One writer sees the movie Valentine’s Day on Valentine’s Day. Alone.
Welcome to Pop Torture, a biweekly column in which I embrace my pop-culture masochism and search out the most painful ways to experience the movies, TV, and music that fill our lives with such ecstasy and agony. (Needless to say, I’ll mostly be focusing on the latter.) Each week I’ll take on a new challenge, and each week I’ll share my adventures with you, provided I survive them.
Challenge: To see the movie Valentine’s Day on Valentine’s Day. Alone.
I have been single for just about two years now. (Somehow I have avoided becoming some sort of male Miss Havisham.) As such, I don’t have particularly strong feelings about Valentine’s Day. I recognize that I should either be starry-eyed about its lovey-doveyness or enraged by its cruelty to all single people the world over, but I also recognize that I don’t live in a Cathy cartoon. I’m perfectly fine ignoring it if I don’t have a special someone to feed me chocolate-covered diamonds or whatever. But despite that nonchalance, I still have my pride. It’s one thing to avoid Valentine’s Day by hanging out with your friends or staying out of nice restaurants, but no one should voluntarily put himself in a VD-heavy situation if he’s not looking for at least a little pain.
The Pre-Show: I arrived at my local movie theater at 4:15 in the afternoon to see Valentine’s Day, this year’s version of He’s Just Not That Into You directed by Pretty Woman and Runaway Bride veteran Gary Marshall. I reserved my tickets early as a precaution; who in their right mind would actually go to this movie with their loved one for a Valentine’s Day activity? But as I stood in line at the ticket kiosk, I watched a young couple holding hands in front of me as they worked the touch-screen.
“Sold out?! I don’t know, I don’t want to wait for two hours for the next one,” the man said.
I prayed they were talking about Percy Jackson and the Olympians. But no: not one, but two showings of the movie were sold out. As I retrieved my single ticket, I realized that my dreams of an empty theater were dead, and found the lobby filled with couples in their twenties and thirties. With such a concentration, all rules about PDA were thrown out the window: there were no body parts left un-hugged, no cheeks left unkissed.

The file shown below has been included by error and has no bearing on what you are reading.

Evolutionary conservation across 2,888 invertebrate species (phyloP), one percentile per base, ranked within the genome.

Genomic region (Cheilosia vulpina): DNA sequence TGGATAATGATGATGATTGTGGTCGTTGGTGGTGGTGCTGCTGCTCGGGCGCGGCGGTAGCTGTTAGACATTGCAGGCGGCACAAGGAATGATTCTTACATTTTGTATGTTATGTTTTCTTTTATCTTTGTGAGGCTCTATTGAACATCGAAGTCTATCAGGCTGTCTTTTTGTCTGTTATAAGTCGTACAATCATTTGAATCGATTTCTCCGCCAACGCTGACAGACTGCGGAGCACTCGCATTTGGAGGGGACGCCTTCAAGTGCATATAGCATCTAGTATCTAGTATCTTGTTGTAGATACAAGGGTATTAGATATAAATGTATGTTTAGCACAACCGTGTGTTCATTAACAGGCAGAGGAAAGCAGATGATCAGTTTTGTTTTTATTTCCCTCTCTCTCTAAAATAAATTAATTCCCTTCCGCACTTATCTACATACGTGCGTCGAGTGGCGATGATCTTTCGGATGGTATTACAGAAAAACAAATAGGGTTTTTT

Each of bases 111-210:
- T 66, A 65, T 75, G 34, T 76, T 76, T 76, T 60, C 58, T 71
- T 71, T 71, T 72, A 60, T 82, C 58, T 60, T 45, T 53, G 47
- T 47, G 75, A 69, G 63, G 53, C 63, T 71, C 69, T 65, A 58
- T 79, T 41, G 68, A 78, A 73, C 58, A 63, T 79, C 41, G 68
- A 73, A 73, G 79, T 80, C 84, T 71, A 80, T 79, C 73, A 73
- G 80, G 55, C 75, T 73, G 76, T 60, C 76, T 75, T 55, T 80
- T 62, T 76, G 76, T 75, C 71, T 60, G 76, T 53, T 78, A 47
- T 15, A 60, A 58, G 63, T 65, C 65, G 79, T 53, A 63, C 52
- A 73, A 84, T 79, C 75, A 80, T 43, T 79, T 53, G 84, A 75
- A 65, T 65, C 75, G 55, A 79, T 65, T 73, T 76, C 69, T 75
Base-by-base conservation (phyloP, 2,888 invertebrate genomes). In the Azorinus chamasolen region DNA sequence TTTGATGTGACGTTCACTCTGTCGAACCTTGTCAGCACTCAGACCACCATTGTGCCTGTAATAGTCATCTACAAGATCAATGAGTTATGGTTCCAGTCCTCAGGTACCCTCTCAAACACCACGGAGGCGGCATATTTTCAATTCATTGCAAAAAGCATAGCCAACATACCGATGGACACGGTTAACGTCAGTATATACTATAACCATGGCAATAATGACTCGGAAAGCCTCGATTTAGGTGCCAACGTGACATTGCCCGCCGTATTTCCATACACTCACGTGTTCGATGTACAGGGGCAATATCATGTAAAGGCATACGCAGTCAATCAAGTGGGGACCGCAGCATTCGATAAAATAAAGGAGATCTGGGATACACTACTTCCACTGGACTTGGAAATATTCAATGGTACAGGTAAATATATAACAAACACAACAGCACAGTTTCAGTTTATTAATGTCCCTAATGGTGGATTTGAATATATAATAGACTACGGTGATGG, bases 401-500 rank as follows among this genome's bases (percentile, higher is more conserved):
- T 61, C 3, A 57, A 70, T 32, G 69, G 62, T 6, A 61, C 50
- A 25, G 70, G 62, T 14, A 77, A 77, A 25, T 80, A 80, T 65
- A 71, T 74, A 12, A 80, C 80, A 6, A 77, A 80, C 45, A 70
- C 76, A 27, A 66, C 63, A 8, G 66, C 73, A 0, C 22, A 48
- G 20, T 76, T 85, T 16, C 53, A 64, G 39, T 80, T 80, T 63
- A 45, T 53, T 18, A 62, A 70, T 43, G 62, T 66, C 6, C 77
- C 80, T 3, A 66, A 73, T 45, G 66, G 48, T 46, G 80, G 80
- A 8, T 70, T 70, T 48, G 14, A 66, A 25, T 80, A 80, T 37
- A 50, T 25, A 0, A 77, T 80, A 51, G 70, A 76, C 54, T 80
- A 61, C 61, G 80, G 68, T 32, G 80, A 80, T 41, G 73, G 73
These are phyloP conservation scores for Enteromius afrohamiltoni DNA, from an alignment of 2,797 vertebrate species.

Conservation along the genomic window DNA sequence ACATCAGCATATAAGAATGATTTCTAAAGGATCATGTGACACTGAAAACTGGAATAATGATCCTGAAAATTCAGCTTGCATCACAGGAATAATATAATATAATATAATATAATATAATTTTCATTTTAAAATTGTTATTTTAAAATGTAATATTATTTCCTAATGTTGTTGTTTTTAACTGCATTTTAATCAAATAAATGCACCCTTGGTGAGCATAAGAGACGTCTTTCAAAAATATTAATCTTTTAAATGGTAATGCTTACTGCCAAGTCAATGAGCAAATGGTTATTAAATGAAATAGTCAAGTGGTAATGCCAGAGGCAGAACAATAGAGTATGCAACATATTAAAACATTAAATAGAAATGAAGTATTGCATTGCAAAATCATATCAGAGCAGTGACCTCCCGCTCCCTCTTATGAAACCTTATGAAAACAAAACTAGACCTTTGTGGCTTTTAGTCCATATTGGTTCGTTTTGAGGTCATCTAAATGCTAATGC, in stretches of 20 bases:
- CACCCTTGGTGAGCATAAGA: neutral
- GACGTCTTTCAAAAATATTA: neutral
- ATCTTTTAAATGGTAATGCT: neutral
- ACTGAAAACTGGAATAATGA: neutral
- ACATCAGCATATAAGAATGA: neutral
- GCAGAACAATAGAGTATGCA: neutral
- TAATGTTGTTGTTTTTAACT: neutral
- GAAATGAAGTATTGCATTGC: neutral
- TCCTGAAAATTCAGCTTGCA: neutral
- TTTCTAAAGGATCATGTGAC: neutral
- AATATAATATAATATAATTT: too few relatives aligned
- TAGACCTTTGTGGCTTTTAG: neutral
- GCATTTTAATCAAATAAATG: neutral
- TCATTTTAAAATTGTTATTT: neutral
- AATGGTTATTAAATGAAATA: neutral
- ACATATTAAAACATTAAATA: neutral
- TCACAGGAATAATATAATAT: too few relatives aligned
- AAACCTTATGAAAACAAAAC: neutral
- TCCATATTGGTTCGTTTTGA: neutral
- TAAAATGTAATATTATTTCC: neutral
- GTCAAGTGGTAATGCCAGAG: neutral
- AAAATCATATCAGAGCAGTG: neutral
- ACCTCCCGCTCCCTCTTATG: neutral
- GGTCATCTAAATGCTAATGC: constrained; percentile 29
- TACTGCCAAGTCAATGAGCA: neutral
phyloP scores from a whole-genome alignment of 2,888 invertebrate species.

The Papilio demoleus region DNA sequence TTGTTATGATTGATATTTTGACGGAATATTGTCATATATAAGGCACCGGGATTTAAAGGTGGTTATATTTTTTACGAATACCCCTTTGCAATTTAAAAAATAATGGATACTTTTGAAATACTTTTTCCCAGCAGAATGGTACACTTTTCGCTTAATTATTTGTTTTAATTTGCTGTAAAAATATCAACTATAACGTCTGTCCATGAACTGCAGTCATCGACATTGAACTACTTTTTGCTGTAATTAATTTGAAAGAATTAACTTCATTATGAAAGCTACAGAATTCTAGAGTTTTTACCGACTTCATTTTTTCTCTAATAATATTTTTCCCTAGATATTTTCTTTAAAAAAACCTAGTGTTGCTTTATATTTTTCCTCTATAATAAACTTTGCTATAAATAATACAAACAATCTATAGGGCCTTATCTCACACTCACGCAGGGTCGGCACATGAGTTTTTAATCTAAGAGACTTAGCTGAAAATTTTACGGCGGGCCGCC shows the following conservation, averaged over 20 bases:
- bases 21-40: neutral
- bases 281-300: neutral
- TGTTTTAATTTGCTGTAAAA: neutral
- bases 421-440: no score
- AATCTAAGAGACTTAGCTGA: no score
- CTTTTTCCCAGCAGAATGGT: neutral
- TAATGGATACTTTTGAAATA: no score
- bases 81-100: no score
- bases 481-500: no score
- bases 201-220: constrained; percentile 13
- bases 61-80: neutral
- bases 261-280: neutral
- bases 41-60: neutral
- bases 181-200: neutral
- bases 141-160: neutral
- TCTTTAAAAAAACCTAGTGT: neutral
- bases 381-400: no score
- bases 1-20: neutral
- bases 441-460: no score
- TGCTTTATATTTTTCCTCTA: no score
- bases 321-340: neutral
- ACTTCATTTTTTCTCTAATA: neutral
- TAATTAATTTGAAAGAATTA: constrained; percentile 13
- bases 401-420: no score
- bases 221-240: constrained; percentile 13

In a pre-emptive move to fill the growing hole in my soul, I waited on line to get a popcorn bag the size of my face. As the line crawled along, the couple in front of me — only couples seemed to be in attendance — argued about their snacks.
“But I want Milk Duds.”
“But I want Sour Patch Kids.”
But I wanted cyanide. Not that anyone was asking.
In the theater were exactly three groups of people: couples out on a date, girlfriends out with girlfriends for a girlfriend night, and me. I’d thought that arriving twenty minutes early would be fine, but there were almost no seats left. I spotted one on the aisle that seemed empty, but next to it was one saved with a sweater. I didn’t want to break up some friendly polyamorous couple, so I checked with the boy sitting another seat down: “Excuse me, is this seat taken?”
“Oh. Uh… sorry, there’s only one seat there,” he said.
I could have nodded and walked on, reassuring that boy that I totally had a boyfriend or girlfriend somewhere around here, thank you very much. But I could see this scene replaying itself several times, and so I sat down and avoided eye contact, dreading the moment his girlfriend would come back from the bathroom and wonder who this guy was who’d decided to sit next to her all by himself.
The Movie: If you’ve heard anything about this film, it’s that about half of Hollywood is in it. (The opening credits ran for what seemed like ten minutes.) Set in an alternate reality in which treating Valentine’s Day with anything but cult-like reverence is tantamount to punching a nun in the face, the film follows the lives of two-hundred-or-so L.A. residents as they intersect on this greatest of holidays. It was a lot like Crash — more specifically Cronenberg’s Crash, since the people around me were all getting disturbingly excited by a cinematic fifteen-car pile-up.
Ashton Kutcher lost Jessica Alba, but gained Jennifer Garner. Jessica Biel lost her dignity, but gained Jamie Foxx. Bradley Cooper and Eric Dane turned out to be gay, in a third-act reveal cleverly engineered to slip a token rainbow past middle America.
Result: Like I said, I tend to be pretty level-headed about Valentine’s Day. But it turned out that, no matter how blasé I normally am about the holiday, it’s hard not to succumb to a little bit of melancholy when you’re surrounded by seemingly happy couples, watching other, more attractive happy couples be happy all over the greater L.A. metropolitan area. I felt despair at the joy of others. It was the opposite of schadenfreude. It was freudenschade.
So I left the theater, off to find someone to get drunk with. And I passed more than a few embracing couples, who took little notice of me as I wondered if I should stress-eat at the McDonald’s nearby. On the street, when I wasn’t forced to sit right next to them, I had to admit that their looks of happiness were a bit infectious. My cheerful attitude slowly returned as I found something I could truly love: a twenty-piece order of chicken McNuggets.